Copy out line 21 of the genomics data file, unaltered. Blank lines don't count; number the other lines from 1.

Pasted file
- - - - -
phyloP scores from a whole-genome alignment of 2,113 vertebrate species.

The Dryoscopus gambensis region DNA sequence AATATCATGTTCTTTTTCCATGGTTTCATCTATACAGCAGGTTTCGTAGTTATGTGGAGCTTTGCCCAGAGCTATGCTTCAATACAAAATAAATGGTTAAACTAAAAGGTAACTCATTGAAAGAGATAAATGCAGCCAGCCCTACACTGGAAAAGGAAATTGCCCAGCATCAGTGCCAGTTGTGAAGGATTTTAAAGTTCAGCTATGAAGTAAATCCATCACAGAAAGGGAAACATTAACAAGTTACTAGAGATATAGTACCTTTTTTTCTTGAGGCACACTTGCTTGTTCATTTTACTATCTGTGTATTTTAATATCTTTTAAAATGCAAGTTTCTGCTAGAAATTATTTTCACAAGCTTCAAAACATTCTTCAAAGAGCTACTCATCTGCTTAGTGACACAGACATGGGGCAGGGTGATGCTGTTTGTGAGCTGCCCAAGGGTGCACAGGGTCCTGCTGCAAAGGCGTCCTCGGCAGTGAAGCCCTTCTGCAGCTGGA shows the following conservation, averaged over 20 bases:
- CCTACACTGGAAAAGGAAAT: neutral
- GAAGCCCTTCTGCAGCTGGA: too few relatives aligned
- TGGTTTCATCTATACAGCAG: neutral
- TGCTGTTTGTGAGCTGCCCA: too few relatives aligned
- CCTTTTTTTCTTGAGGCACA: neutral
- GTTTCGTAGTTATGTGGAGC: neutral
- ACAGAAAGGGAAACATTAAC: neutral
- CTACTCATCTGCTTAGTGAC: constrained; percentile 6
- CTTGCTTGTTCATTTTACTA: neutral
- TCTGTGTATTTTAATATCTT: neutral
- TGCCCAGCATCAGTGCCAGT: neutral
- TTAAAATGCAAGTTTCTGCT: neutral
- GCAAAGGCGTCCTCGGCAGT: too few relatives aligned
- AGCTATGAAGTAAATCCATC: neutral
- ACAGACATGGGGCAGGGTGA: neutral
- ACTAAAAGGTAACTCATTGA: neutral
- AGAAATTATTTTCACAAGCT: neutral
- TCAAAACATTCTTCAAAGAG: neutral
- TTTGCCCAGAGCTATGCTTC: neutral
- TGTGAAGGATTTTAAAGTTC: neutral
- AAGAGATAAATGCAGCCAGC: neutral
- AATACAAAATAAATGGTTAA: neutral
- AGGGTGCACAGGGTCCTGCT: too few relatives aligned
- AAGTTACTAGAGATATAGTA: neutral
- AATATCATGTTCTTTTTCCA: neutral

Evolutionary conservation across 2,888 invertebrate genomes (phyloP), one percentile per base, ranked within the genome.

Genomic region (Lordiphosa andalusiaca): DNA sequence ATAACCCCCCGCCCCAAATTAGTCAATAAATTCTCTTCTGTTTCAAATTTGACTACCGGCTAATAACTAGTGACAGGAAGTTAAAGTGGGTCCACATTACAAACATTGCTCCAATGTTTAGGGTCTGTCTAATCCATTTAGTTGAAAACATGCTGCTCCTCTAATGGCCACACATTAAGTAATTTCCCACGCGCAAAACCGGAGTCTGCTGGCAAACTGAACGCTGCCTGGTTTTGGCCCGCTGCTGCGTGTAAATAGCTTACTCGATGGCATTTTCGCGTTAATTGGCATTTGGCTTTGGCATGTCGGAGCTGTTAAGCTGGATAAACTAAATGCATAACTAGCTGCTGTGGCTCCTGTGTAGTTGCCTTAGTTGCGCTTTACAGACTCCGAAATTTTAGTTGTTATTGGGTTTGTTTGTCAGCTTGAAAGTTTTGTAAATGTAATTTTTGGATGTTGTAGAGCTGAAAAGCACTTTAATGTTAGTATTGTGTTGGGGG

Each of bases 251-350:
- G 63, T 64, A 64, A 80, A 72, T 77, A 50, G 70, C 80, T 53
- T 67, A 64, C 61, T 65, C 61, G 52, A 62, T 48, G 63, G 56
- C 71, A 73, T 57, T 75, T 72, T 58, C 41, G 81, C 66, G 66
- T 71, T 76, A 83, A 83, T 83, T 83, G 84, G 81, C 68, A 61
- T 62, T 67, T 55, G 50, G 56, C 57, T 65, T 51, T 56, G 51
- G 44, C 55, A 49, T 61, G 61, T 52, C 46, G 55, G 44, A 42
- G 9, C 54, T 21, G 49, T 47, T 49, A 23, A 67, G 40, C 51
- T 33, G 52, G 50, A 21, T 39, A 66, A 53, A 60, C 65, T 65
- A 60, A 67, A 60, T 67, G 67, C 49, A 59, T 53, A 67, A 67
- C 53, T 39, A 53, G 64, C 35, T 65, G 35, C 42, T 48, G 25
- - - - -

- TTTGCCCAGAGCTATGCTTC: neutral